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Federal Vs. Private Student Loans

Federal Vs. Private Student Loans
Written by Publishing Team

Federal and private student loans are two ways college students can pay for their education. While federal loans are only available through the federal government, private student loans can come from a number of private lenders. Federal and private student loans have different interest rates, repayment terms, challenging options and different fees.

In most cases, federal student loans are the best because of the benefits that come with them. However, in cases where you have exhausted your federal loan benefits, it may be worth considering private student loans. When you’re comparing federal and private student loans, it’s important to understand the differences and how they can affect you throughout school and during repayment.

What are federal student loans?

Federal student loans are educational loans available through the US Department of Education. For each type of loan, the interest rate is the same for all borrowers, so you don’t have to worry about the rate you will get. Federal loans also come with a variety of benefits that can make your payment plan more affordable.

Federal Student Loan Benefits

There are many benefits to using federal student loans to help fund your college education, including:

  • Access to loan forgiveness: The PSLF and Teacher Loan Forgiveness programs are only available to federal student loan borrowers. If you qualify for a program, you may have at least $5,000 or the equivalent of a full student loan balance that is disbursed once the requirements are met.
  • Access to Income-Based Payment Plans: The Department of Education offers several income-driven payment plans, which can reduce your monthly payments to as little as 10 percent to 20 percent of your discretionary income. If you end up struggling to make your monthly payments, these plans can be lifesaving.
  • Little or no credit requirements: Most federal student loans do not require a credit check at all. With Direct PLUS Loans, it is only a credit check to determine if you have certain negative items in your credit history. If you don’t have a credit history or haven’t had the opportunity to build a good one, federal loans are still available.
  • Cheaper in general: For most students, federal student loans are likely to be cheaper than private student loans. This is especially the case for undergraduate students.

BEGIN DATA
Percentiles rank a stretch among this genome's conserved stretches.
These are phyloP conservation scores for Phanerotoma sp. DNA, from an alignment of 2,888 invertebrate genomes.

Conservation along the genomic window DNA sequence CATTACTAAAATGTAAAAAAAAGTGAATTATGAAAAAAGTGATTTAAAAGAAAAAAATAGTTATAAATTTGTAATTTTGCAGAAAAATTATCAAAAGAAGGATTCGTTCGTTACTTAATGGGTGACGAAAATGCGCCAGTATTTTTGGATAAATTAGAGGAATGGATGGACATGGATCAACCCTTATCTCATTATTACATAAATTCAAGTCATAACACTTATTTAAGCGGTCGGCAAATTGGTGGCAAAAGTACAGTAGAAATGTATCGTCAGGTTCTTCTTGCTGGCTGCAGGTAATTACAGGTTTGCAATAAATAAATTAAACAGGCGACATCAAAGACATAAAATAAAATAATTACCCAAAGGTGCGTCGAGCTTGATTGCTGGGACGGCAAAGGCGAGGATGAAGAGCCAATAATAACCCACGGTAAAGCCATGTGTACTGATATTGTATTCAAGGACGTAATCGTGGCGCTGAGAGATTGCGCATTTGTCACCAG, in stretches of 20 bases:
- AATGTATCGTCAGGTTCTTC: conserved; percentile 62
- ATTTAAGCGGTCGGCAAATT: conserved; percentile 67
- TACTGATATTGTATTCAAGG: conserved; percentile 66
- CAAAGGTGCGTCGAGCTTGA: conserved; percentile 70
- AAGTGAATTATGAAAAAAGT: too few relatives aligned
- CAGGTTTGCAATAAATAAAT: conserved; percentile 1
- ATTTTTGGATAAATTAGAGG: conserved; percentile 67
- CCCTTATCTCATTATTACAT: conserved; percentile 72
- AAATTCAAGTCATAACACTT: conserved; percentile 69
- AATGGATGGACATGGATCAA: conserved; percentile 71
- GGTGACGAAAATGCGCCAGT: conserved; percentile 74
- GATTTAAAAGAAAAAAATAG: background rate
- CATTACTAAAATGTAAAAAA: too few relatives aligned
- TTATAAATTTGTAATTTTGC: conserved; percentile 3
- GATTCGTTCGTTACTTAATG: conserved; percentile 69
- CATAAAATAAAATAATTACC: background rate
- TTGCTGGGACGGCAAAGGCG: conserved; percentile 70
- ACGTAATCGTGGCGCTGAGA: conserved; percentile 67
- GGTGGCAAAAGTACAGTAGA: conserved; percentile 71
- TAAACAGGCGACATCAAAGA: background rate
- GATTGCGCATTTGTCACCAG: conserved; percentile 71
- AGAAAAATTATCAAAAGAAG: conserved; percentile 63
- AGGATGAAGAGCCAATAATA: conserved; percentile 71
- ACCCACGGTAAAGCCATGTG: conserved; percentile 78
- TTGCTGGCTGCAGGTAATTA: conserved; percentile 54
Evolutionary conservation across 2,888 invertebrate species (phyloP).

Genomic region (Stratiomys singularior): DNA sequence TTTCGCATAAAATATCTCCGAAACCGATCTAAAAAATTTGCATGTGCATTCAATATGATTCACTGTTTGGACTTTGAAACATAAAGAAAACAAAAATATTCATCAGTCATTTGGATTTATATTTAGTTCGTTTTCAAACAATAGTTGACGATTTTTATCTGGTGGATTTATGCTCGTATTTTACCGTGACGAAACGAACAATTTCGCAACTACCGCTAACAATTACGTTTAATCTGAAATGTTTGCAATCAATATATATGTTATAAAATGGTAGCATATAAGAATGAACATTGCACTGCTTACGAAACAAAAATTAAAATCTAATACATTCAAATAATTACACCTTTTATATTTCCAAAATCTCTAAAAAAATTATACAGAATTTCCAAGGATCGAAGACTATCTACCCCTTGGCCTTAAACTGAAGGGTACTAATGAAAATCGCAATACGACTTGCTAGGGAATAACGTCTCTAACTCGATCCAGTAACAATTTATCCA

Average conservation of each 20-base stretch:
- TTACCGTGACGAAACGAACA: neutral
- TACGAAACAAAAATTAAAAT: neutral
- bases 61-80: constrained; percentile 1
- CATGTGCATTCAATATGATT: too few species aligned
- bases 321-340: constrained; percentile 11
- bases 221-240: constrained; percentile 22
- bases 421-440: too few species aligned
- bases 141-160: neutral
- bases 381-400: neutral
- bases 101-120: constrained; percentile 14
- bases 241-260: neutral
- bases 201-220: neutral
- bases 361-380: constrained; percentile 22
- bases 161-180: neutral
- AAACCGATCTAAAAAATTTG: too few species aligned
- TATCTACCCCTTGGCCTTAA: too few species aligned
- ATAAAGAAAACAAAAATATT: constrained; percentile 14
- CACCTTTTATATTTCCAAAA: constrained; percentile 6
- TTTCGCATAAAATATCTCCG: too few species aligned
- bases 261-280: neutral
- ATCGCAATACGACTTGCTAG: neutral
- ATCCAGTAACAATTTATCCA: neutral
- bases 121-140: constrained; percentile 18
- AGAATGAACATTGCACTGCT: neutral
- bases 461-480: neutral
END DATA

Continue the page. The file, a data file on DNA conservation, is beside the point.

Disadvantages of Federal Student Loans

Although there are some obvious benefits to using federal loans, here are some potential pitfalls to watch out for:

  • Fees offered: The federal government charges an upfront loan fee on all of its loan products. Fees are relatively low for undergraduates but high for graduate students, professionals as well as parents.
  • Loan limits: Students are restricted in how much they can borrow, which may require them to eventually turn to private student loans to bridge the gap if their education costs are high.
  • No service option: When you apply for federal student loans, the Department of Education automatically assigns a service to you. If you have a bad experience, you can combine your loans with another provider, but this process leads to a slightly higher interest rate.

What are private student loans?

Private student loans are educational loans offered by private lenders, such as banks, credit unions, and online businesses. They require a credit check, and your approval and loan terms depend on your credit eligibility. It can be difficult for many students to get approval for private loans themselves, but many lenders allow you to apply with a signer to improve your chances.

Special Student Loan Benefits

Although it is best for most students to start with federal student loans, there are some advantages to using private loans if needed:

  • Higher loan amounts: Loan limits can vary from one lender to another, but you can generally come up with a total cost of attendance, which gives you more borrowing power from the federal government.
  • Opportunity for low interest rates: If you’re a graduate, student professional, or parent, it’s possible to get a lower interest rate through a private lender than with the federal government if you have good credit—sometimes three or four percentage points lower than the federal rate.